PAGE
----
Linguistic Devices Reflecting Women's Inferiority in Tohari's 'Ronggeng Dukuh Paruk'

Chusni Hadiati(1*)

(1) Jenderal Soedirman University
(*) Corresponding Author


Inferiority is a state in which one part is lower than another. It is deliberately found in our society which consists of female and male because language choices reflect it. Utterances produced by female and male speaker carry both superiority and inferiority. In some speech communities, women’s language undoubtedly reflects their inferiority. Linguistics offers devices to support the above mentioned phenomena. Literary works provide data for linguistic investigation. A novel by Ahmad Tohari, Ronggeng Dukuh Paruk, shows a social praxis. Applying traditional setting, Tohari describes how women’s speech is portrayed. Rongggeng DukuhParuk is Tohari’s masterpiece which tells the life of a traditional dancer. The utterance produced by female characters indicates their lack of self-esteem. Using qualitative data analysis and contextual pragmatics, this article proves women’s inferiority through linguistic devices. Linguistic devices to show women’s inferiority as they are found in Ronggeng Dukuh Paruk are as follows; (1) question tag, (2) hedging, (3) pragmatic particle, (4) conversational implicature, and (5) metaphor.


inferiority, speech community, linguistic devices

Full Text:



Bellinger, D. and Gleason, Jean Berko. (1982). Sex differences in parental directives to young children. Journal of Sex Roles, 8: 1123-1139.

Coates, Jennifer. (1986). Women, Men and Language: A Sociolinguistic Account of Gender Differences in Language. London: Longman.

Creswell, John W. (1994). Research Design: Qualitative & Quantitative Approaches. London: SAGE Publications.

Eckert, Penelope and McConnell-Ginet, Sally. (2003). Language and Gender. Cambridge: Cambridge University Press.

Ely, Richards; Gleason, Jean Berko; Nnarasimhan, Bhuvaneswari; and McCabe, Alyssa. (1995). Family talk about talk: mothers leads the way. Discourse Processes, 9(2): 201-218.

Gleason, Jean Berko.; Perlmann, R.Y.; Ely D.; Evans, D. (1994). The baby talk register: parent’use of diminutives. In J.L. Sokolov and C.E. Snow. (eds). Handbook of Research in Language Developmen Using CHILDES.Hilsdale, NJ: Lawrence Erlbaum, pp 50-76.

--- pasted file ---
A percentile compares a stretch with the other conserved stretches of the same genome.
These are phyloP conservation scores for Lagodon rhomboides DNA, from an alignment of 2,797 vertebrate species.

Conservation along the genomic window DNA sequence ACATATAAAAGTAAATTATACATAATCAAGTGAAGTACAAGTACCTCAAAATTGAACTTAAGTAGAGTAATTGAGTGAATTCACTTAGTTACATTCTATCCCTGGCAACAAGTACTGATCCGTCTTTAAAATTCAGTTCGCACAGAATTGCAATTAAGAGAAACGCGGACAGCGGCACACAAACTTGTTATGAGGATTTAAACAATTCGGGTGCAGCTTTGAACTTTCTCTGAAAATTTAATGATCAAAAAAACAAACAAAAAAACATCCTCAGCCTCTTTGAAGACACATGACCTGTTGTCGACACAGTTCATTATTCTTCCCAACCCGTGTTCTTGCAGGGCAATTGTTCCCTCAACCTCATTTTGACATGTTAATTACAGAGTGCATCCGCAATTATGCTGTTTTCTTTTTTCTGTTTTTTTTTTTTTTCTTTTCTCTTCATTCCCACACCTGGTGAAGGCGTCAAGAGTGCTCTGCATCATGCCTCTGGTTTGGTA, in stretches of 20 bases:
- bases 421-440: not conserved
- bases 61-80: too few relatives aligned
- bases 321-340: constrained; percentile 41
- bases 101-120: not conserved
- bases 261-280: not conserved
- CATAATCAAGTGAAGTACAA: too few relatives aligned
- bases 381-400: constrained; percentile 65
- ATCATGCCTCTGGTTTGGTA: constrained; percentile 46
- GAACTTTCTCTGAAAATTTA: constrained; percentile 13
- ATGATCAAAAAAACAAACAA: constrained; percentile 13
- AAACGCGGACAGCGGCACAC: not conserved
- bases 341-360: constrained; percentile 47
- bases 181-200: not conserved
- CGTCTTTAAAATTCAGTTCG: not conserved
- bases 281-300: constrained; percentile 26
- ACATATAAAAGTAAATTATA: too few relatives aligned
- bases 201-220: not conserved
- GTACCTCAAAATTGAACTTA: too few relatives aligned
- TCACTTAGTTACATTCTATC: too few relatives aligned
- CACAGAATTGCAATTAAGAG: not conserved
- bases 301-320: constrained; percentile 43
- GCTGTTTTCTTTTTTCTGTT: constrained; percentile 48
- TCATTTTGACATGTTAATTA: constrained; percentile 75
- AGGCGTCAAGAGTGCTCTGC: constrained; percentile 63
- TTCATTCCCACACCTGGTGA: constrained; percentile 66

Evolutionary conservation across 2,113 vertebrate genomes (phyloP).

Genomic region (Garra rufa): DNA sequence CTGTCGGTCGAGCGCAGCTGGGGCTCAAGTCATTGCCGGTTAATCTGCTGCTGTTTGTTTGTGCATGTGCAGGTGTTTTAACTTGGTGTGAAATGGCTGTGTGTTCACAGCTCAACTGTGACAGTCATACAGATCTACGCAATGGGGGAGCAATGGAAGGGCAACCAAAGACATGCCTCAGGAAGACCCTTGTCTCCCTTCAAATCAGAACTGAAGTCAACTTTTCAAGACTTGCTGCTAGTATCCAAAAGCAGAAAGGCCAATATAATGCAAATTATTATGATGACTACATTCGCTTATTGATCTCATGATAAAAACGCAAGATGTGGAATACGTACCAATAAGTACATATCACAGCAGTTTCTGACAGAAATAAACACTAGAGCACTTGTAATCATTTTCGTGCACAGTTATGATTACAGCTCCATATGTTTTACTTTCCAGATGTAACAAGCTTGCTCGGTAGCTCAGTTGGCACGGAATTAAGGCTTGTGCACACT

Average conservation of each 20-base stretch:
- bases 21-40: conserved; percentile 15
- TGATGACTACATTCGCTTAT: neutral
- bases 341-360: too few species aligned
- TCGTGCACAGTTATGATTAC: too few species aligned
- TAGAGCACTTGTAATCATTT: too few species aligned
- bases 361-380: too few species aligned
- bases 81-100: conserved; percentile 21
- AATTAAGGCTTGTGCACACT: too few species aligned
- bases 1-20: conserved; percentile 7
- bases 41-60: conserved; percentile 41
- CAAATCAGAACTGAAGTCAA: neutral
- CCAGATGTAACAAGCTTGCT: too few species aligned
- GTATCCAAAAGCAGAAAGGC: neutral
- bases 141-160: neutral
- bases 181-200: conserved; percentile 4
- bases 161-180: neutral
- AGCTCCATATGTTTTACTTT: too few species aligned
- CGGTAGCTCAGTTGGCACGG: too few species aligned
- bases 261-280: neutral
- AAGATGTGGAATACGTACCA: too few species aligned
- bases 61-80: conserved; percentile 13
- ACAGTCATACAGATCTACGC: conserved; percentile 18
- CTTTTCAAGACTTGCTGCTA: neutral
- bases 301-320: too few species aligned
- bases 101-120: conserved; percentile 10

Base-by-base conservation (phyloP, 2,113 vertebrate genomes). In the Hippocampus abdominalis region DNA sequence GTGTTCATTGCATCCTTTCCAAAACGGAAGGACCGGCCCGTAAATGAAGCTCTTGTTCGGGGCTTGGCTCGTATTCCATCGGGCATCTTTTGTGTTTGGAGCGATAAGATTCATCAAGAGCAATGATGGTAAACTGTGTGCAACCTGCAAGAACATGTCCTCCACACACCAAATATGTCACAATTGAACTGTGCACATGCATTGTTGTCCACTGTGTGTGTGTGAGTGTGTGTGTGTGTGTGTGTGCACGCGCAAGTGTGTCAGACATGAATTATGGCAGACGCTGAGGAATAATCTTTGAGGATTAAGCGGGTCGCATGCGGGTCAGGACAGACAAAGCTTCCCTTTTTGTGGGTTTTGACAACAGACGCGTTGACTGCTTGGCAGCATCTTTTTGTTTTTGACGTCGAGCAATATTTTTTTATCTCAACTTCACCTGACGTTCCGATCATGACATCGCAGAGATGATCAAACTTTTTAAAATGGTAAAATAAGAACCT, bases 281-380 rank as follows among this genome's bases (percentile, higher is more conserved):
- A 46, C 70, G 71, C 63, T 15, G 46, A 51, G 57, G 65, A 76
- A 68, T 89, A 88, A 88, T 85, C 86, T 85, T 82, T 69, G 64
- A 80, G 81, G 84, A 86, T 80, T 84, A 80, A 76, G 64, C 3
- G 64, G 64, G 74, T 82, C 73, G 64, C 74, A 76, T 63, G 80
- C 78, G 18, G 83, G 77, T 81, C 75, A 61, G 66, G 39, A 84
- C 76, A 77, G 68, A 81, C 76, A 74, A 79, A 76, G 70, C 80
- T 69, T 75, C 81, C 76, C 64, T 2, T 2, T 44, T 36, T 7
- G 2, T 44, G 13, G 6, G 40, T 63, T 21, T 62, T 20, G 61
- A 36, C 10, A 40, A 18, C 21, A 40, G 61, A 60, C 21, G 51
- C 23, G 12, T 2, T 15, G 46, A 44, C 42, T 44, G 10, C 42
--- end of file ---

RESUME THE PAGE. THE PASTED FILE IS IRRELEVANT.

Grice, H. P. (1975). Logic and Conversation. In Cole, P., Morgan, J.L. (eds). Syntax and Semantics 3: Speech Acts. New York: Academic, pp 41-58.

Gumperz, J. J. (1971). Language in Social Groups. Stanford: Standford University Press.

Halliday, M.A.K. danRuqaiyaHasan. (1989). Language, Context and Text: Aspect of Language in Social-Semiotic Perspective. Victoria: Deakin University.

Holmes, Janet. (1995). Women, Men and Politeness. Essex: Pearson Education Limited.

Jaszczolt, K.M., (2002). Semantics and Pragmatics: Meaning in Language and Discourse. London: Longman.

Lakoff, Robin. (1975). Language and Women’s Place: Text and Commentaries. New York: Longman.

Labov, W. (1972).Sociolingusitc Patterns. Philadelphia: University of Pennsylvania Press.

Thomas, Jenny. (1996). Meaning in Interaction: An Introduction to Pragmatics. London: Longman.

Article Metrics

Abstract view : 356 times
pdf - 3 times


  • There are currently no refbacks.

Copyright (c) 2017

Creative Commons License
This work is licensed under a Creative Commons Attribution-NonCommercial-NoDerivatives 4.0 International License.

Lensa: Kajian Kebahasaan, Kesusastraan, dan Budaya is licensed under Creative Commons Attribution-NonCommercial-NoDerivatives 4.0



Lensa: Kajian Kebahasaan, Kesusastraan, dan Budaya (Lensa)
p-ISSN: 2086-6100; e-ISSN: 2503-328X
Published by: Faculty of Foreign Language and Culture,Universitas Muhammadiyah Semarang


Member of: